Alongside the vocal tradition of song and chant, Maori music encompasses a wide range of drum percussion and wind instruments.
In traditional Maori society the voice, chant and instrumental sounds played a significant role in the social and ritual activity of the community.
In the absence of a written literature in traditional Maori society, the musical tradition forms a large part of Maori oral literature.
Nowadays the music is mainly vocal. The use of instruments became neglected under influence of christianity, but today there is a strong revival movement.
Originally Maori people only used aerophones and idiophones. Of course recently in contemporary commercial music the guitar and ukelele made their appearance, too.
The vocal music can be divided in two categories: the recitatives and
the songs. The recitatives have no fixed pitch organisation and the tempo
is much higher than the songís tempo.
Haka are shouted speeches by men, combined with a fierce dance.
Taparahi are performed without weapons and they can give expression
to different emotions depending on the situation for which they are performed.
Peruperu are performed with weapons and associated with war dances.
For example the New Zealand Rugby team performs the Haka before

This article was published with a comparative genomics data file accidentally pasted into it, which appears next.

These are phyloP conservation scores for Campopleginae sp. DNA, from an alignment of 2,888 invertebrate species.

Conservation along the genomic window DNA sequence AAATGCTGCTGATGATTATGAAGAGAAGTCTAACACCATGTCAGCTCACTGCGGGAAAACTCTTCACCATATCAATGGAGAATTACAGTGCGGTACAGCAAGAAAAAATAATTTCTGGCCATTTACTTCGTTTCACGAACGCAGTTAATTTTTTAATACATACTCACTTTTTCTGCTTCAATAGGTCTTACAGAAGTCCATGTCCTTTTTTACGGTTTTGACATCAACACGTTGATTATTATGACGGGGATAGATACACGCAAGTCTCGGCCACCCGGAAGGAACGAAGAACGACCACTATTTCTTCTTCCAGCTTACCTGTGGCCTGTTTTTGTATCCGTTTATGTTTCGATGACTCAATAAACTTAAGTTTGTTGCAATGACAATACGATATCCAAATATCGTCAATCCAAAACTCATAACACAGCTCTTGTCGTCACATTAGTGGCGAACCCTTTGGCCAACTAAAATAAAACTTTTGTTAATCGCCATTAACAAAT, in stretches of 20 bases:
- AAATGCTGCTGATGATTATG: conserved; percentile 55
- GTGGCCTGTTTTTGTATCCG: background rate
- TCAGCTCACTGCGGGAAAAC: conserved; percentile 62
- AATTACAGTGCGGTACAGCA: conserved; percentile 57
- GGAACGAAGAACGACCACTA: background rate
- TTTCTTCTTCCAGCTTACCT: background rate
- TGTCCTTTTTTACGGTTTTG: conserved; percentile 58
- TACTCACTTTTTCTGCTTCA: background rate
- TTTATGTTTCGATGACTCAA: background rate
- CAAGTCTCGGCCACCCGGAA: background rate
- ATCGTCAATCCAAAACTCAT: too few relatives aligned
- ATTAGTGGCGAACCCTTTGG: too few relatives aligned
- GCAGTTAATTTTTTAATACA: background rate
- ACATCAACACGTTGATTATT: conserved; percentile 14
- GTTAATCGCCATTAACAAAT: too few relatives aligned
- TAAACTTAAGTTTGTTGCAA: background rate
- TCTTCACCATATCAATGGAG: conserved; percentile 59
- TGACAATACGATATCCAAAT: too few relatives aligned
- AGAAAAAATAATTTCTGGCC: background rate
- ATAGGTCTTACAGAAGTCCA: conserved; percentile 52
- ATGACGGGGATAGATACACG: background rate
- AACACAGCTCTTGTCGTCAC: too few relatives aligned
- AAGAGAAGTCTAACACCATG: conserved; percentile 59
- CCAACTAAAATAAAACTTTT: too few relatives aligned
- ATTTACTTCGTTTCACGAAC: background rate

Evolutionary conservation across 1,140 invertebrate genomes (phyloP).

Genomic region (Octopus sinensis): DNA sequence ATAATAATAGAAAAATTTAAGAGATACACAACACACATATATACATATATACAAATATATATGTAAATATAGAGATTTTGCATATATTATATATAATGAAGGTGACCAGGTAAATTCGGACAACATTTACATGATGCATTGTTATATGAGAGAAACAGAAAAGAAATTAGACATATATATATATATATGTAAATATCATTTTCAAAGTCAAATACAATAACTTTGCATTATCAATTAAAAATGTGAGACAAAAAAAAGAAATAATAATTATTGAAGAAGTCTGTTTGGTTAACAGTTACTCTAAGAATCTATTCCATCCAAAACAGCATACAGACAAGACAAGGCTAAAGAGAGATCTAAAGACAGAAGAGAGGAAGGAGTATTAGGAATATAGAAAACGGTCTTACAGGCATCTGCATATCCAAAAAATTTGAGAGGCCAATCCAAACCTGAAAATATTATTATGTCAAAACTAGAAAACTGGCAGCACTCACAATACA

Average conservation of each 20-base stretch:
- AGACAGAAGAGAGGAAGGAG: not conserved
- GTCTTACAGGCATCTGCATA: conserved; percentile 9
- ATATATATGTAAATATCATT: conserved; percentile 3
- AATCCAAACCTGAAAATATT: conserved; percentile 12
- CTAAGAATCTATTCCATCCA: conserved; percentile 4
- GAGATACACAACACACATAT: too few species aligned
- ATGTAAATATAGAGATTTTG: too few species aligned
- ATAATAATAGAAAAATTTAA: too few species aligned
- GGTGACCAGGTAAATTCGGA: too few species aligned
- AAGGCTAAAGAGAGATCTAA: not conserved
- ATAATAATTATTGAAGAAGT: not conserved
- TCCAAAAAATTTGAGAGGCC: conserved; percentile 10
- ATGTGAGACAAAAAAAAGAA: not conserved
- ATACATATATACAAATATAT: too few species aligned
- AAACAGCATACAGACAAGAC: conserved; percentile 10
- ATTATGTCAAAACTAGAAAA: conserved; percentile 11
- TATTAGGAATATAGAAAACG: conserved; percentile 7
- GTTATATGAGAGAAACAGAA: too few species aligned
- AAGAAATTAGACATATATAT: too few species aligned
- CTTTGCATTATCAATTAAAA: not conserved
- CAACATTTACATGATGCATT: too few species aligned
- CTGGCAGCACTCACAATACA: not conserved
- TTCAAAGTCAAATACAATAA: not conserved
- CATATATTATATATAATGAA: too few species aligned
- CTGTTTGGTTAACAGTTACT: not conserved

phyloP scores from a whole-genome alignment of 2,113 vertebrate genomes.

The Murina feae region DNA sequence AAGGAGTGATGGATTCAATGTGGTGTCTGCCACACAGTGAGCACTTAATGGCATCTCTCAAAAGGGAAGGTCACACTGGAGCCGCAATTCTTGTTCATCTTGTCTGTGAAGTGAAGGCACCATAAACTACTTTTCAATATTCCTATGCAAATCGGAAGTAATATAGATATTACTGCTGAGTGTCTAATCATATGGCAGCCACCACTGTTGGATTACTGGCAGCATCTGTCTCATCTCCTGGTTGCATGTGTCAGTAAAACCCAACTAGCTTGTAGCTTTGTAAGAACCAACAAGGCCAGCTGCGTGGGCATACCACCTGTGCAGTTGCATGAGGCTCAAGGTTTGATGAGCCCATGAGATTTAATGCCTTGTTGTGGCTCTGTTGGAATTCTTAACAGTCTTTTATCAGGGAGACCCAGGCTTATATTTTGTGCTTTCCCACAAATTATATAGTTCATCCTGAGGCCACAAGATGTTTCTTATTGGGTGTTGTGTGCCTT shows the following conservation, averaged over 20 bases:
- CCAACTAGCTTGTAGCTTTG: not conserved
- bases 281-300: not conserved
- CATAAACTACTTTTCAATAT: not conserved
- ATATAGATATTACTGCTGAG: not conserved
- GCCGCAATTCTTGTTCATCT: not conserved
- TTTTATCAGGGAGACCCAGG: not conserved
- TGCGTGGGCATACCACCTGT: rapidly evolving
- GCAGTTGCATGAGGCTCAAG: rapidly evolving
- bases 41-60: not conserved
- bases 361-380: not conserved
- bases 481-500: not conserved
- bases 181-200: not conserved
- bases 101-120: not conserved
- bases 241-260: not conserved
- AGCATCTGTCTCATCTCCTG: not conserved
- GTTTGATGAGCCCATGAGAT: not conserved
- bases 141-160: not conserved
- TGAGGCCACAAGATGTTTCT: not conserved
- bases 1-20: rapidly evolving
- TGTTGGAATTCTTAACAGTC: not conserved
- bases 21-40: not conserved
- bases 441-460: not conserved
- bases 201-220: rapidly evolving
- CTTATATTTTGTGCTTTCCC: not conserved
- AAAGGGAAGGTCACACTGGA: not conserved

every match to frighten the opponents and to achieve power.
Waiata is the most frequent category of Maori songs. They are laments about different topics. Traditionally waiata are sung in group and in unisono.
Waiata tangi are laments for the dead. The word tangi means weeping. This form is mainly composed by women. During burial ceremonies women were expected to show signs of deep grief, for example by wounding their faces with sharp stones. Sometimes these waiata were very personal, telling about the composerís emotions and feelings towards the dead. When composed by men the waiata tangi can also instruct us about the warrior qualities of the dead person.
But laments can also have broader topics. It can make for example allusion to most of the calamities that can befall mankind.
Waiata ahore are love songs and waiata whaiaapo are songs
for the beloved one. They tell us about the misery that a love affair can
Koauau: Of all Maori flutes the koauau is the most appreciated. It can be made out of different materials: wood, albatross wing bones or even a human bone. It is a straight blown flute, blown under an angle, 12 to 15 cm long and with a bore of 1 to 2 cm. When the instrument is not played, it is worn around the neck. It has 3 fingerholes. They are flutes with haunting melody that vibrates, sometimes with vocalisation.
Nguru: This small instrument (8 to 10 cm) is curved at the one end because originally this flute was made out of a whale tooth. It can be also made out of wood, stone or clay. It has one open end like the Koauau and one small opening at the curved end. It has 2 to 4 fingerholes.
The difference between Nguru and Koauau is that the Nguru is often refered to as a nose flute.
Pukaea: It is a wooden war trumpet made out of two pieces of wood cut lengthwise and hollowed out. Both pieces are again assembled and kept in place by fibres or ropes. The length varies between 1 m and 2,5 m. On one side there is a sculptured wooden mouthpiece and the other side of the instrument is broader and ressembles an open mouth. The Pukaea could be used during the war as a megaphone or as an alarm instrument.
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